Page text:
For Canepa and EDC Senior Vice President Vivian Guilfoy, handing over the leadership of the organization to the participants is a dream come true. “I remember at our initial meeting with the Boston Foundation in 1999, they asked us, ‘What will success look like?’” says Canepa. “We said success would be if the community took over the program in three years. Well, it has happened. I remain executive director, but I see myself playing a more and more low-key role, watching the members become leaders.”
“The success of Breaking Barriers and the women who now lead it demonstrates what can be done when you bring different sectors of a community together,” comments Guilfoy, who directs CEEC. “Through the connections they’ve made and the experiences they’ve had, these women have gained a tremendous amount of knowledge about the school system, the local government, and the private sector. Now they are putting all of that to good use in launching Breaking Barriers as an independent organization that will, in turn, spread that knowledge throughout their community.”
Last year, the members elected a board of directors from their own ranks, applied for official nonprofit status from the state of Massachusetts, and secured their first grant as an independent organization. Canepa directed these efforts, but the members have done the lion’s share of the work—researching and writing grant proposals, filing the papers for independent nonprofit status, managing the finances, mentoring new students, directing outreach efforts, and coordinating volunteers. Canepa is currently helping the group negotiate a lease for permanent office space.
For Gloria Sanchez, President of the Board, the opportunity to work as a professional in her adopted country has been a godsend. Since immigrating to the United States, she has worked for a local electronics manufacturer, but she longed to do more. “In my country I volunteered for Caritas, the Catholic Relief Services program that delivers food to the poor,” says Sanchez. “I directed the whole local program. But here I offered my services many times to different volunteer organizations, and nobody wanted me—nobody called me back. Then I called Gabriela about the computer classes at Breaking Barriers, and she has kept me busy ever since.”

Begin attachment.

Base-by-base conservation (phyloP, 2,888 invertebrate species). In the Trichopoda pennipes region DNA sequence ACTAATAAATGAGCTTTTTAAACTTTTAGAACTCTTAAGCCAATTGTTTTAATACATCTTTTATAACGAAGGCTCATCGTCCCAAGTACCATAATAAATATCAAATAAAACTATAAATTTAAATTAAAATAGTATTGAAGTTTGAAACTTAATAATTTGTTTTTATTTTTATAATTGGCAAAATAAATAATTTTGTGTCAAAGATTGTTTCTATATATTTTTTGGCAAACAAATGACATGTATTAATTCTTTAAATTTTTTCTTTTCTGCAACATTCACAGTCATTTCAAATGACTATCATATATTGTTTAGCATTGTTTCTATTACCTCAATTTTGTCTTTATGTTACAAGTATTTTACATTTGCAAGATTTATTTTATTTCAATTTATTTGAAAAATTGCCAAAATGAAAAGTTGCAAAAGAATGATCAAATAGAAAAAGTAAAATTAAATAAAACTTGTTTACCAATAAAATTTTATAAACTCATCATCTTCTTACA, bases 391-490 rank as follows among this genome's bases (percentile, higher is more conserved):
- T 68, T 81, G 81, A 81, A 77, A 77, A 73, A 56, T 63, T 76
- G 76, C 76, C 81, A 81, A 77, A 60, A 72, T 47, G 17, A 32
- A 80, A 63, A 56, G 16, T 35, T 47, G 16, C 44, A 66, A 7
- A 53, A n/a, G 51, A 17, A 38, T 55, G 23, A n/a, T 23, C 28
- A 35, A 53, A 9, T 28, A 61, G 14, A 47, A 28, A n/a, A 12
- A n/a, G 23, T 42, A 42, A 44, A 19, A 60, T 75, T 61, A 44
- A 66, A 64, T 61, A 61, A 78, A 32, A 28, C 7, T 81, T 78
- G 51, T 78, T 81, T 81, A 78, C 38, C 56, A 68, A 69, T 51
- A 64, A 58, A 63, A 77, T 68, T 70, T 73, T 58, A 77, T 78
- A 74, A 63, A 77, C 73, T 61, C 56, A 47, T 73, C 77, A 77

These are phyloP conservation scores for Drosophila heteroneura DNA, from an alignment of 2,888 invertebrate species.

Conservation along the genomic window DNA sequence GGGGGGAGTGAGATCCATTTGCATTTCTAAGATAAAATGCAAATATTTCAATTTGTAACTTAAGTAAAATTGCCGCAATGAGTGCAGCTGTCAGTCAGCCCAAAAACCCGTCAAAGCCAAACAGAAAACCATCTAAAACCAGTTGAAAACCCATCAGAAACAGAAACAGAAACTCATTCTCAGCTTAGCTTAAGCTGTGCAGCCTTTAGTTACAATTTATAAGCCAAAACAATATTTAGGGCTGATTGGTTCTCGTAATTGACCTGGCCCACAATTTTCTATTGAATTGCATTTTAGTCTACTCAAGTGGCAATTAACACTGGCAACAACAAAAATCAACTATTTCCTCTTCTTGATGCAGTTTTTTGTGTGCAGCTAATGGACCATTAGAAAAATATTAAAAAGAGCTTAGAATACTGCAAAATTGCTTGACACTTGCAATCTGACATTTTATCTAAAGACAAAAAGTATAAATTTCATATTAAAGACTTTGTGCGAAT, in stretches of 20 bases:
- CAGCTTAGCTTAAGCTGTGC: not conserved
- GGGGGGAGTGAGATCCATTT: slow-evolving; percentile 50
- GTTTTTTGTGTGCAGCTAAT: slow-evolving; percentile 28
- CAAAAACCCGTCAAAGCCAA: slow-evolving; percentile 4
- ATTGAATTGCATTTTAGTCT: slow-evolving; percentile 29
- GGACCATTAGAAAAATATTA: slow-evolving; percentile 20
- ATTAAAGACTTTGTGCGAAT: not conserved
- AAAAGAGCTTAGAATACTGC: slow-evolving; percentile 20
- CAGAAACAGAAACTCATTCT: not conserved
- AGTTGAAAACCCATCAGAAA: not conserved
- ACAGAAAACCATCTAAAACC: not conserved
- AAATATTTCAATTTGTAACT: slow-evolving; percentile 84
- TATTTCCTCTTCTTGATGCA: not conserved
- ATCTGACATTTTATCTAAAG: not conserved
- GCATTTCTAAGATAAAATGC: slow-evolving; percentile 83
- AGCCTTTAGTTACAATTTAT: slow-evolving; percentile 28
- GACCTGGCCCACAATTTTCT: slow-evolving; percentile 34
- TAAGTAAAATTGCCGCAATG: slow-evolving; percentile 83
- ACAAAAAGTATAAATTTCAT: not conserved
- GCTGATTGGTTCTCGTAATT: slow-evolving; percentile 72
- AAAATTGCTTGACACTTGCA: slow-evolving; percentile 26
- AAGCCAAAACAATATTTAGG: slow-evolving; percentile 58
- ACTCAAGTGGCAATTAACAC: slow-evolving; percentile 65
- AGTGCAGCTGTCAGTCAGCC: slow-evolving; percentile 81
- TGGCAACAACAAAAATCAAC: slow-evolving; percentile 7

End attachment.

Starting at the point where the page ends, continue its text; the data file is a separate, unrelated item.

New Directions for the Future
These days, Breaking Barriers is growing in many ways. The project has accepted an invitation from the Waltham School District to become part of its Even Start program, teaching life skills and literacy to new parents. It has established Latino parent initiatives in three schools and is planning to launch several more. And this summer the program began a Latino Youth Media Project, which introduced a group of young people to video equipment at a local cable station. Through the program the young people produced two videos about drugs and racism.
Although Canepa is handing over more of the leadership of the organization to the women, she relishes the role of catalyst. She convenes a monthly Latino Leadership Initiative to discuss Latino participation in the city elections. “We were trying to find a candidate for the School Committee but realized that the group members are still not ready for this decision,” she explains. “But we continue to inform ourselves on local issues by inviting speakers from the education community to our meetings and establishing specific goals for the Initiative. I want to keep challenging these women’s ideas of who they are and who they can be.”
Originally published on April 1, 2004